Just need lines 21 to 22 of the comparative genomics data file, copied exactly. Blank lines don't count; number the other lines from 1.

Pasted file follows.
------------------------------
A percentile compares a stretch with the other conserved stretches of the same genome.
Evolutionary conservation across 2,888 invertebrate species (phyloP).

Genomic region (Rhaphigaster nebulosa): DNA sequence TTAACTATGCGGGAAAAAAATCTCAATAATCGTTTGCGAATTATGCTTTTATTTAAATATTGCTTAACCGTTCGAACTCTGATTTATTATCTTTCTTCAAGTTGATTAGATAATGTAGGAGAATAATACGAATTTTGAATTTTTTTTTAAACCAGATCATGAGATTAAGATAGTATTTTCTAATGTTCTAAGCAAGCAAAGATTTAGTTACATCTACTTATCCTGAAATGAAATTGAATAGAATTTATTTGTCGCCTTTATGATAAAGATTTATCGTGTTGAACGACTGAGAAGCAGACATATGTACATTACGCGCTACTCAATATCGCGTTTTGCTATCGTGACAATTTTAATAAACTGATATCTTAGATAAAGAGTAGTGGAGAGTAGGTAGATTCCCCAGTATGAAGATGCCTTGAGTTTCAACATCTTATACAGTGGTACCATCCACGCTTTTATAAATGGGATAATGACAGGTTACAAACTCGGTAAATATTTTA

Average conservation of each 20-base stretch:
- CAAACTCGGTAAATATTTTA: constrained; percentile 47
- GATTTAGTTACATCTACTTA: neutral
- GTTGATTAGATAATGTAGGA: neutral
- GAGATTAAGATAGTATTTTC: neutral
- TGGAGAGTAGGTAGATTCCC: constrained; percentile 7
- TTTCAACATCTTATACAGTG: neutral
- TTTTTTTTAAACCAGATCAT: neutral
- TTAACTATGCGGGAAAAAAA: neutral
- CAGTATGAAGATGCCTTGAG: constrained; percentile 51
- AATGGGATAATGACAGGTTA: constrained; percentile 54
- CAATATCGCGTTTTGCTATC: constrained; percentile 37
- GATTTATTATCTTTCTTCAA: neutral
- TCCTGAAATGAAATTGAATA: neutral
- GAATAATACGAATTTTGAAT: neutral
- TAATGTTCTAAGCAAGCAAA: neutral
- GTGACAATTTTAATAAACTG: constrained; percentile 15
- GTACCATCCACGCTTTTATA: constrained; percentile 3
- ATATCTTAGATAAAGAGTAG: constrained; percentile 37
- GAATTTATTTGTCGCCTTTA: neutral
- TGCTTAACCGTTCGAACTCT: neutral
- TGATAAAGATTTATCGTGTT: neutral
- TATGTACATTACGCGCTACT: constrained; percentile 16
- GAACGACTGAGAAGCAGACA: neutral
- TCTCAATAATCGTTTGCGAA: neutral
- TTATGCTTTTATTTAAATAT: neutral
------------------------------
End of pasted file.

- GTACCATCCACGCTTTTATA: constrained; percentile 3
- ATATCTTAGATAAAGAGTAG: constrained; percentile 37